As I sit here, about to do the final read aloud of my novel before I ship it off to layout, I thought I would reflect a bit about the road that led me here. Almost 2 years of my life has past, virtually in the blink of an eye, since I decided to pursue writing full time. Like most writers I think, frustration pointed me in this direction, though I believe the randomness of life had a hand in it also. I remember watching my favorite science fiction TV series at the time, The Tomorrow People, circa 1970’s version, and feeling extremely frustrated that people around me hated that series. Little did I realize, that I wasn’t perceiving a fan fiction induced delusion, but an entirely new novel that was being written by my mind. It’s no wonder people thought I was nuts for liking it.
I also was experiencing extreme frustration from not being able to convey to the bystanders what I was seeing and certainly not being able to write it down in any fathomable way. I remember that fateful summer day when out of sheer boredom, I flipped on the TV to watch even more boring stuff. I naturally gravitate toward documentary type specials, and on that day there was an interesting one with J.K. Rowling being interviewed about how she wrote Harry Potter. I was amazed how many books she wrote before she actually wrote THE book. I rolled that over in my mind, thinking gee, that would make books much easier to write if you didn’t have to think about the details of the setting, the characterization of the character, and the overall plot line—if that were already laid out for you, then that would make writing a story a bit of a slam dunk. I rolled all of those concepts around in my mind for a few minutes, and then, in a strong epiphany, I said, “Nah, what a drag.”
But one thing did stick with me—well actually more than one thing but I am not willing to admit it yet—and that was the concept of writing a story out of order. You see, one of the major writing blocks for me was that I would conceptualize a fairly detailed story, then start plodding through from the beginning, writing the necessary introduction, all the while writing the ending in my head, and then feeling like, “What’s the point, I know how the story will end and it will be a long slog until I get to my favorite character anyway.” So I would just quit, having had the satisfying fantasy of a great story and the fantasy role playing of being a novelist. But on that fateful day at the convergence of ideas, I had a spark, zap.
Well, actually what I had was an autistic obsession, love affair, whatever you want to call it, with a program called OneNote. Now, while it won’t do something wonderful like spit out babies, it does have effectively a 3 dimensional notebook with endless complexities one could get drunk on for hours. I really get into mechanistic things—including babies too but that is beside the point. With this program I could create major tabs across the top of the screen: characterization, story, time line. Under characterization, I would make a tab for each of the characters. No need to sort things out. Want to add a new character at any time, just make a new tab. Only want to jot down those character details that I have a freakish fascination for, no problem, just click new tab. I have to say that clicking new tab under that section of the notebook has become a rather euphoric experience. I just love hearing an editor scream in agony, “Not another character, aaarrrgghhh.” I really do keep score on such things. It’s one of the few pleasurable things left to me—I’m getting to an age where babies are kind of hard to come by.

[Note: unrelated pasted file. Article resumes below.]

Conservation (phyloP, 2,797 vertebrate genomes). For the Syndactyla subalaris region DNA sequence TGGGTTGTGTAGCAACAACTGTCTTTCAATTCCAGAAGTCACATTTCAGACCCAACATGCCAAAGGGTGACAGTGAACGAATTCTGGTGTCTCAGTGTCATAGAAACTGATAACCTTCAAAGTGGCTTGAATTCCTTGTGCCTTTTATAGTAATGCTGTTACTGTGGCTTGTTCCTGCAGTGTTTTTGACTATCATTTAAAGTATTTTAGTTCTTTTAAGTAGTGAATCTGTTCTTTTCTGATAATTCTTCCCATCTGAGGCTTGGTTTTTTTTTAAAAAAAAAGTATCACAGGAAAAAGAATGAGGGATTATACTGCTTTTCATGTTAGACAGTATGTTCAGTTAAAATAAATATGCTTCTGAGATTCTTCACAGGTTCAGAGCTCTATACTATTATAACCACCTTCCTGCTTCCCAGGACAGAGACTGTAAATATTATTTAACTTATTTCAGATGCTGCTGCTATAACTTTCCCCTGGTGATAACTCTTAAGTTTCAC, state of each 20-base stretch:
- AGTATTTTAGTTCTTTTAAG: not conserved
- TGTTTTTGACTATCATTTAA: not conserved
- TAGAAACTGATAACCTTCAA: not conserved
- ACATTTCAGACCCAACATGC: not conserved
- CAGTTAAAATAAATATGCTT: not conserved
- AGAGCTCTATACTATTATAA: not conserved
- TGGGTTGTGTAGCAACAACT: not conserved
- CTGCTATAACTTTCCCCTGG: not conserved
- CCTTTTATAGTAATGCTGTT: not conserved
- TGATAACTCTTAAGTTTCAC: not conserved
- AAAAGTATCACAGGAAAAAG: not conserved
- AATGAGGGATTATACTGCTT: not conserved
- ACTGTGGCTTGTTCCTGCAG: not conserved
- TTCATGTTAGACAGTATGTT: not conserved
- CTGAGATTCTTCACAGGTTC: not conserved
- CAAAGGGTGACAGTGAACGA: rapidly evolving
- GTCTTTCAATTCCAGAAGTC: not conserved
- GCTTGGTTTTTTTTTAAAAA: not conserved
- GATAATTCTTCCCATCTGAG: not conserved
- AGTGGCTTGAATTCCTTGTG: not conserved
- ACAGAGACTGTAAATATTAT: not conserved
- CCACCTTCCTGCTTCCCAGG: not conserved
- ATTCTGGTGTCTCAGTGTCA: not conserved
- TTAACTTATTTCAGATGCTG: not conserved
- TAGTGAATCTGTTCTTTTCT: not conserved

The time line tab is very interesting, especially to one such as me who can’t be linear about anything—it can be used to linearize the nonlinear mind (did I use the word linear enough?). Just click a new tab for a timeline milestone, type some junk, then drag the tab to the right position in the sequence. Want to change the timeline, no problem, just reorder the tabs. Reordering the tabs into a nonsensical order can be quite entertaining. I suspect that some really popular novel writers use this technique to reorder things until the timelines are so bizarre that their fans will spend hours trying to decode the deep meaning of their story. Score again.
Of course, the story tab, well that’s just boring, so I won’t talk about that one. Writing only the details I needed, and starting on my favorite chapter first, allowed me to break my lifetime of writing block and commit my mental novel to paper.
So we arrive at the present day. I want to thank all those kids (and some adults) who suffered through the early versions of the manuscript. Your enthusiastic comments were the big motivation that kept me going all the way to the end of this monstrous 4 book saga. Although this is just book one that I am fixing to publish, you have already made a big difference. And I want to thank those kind publishers who bothered to the write words of encouragement in their rejection letters that gave me the next big ideas on how to improve the novel. And to all those publishers who couldn’t be bothered with kind words, all I have to say is, you’re boring.
It is kind of risky launching a new genre, “Gifted Fiction”. I can understand that a publisher might not want to take the risk. I calculate for the middle school age range, there are probably only about 780,000 potential book-a-day readers—slight exaggeration, maybe book every two weeks if they are in a good education program and completely challenged. Of course, with the budget cuts cutting funding for gifted education, there might be more book-a-day kids pretty soon.
So I just want to say thank you to all those gifted readers who gave me the courage to launch myself into this brave new world. And to those nongifted readers, a book will soon be available to launch you into a world that you never knew existed.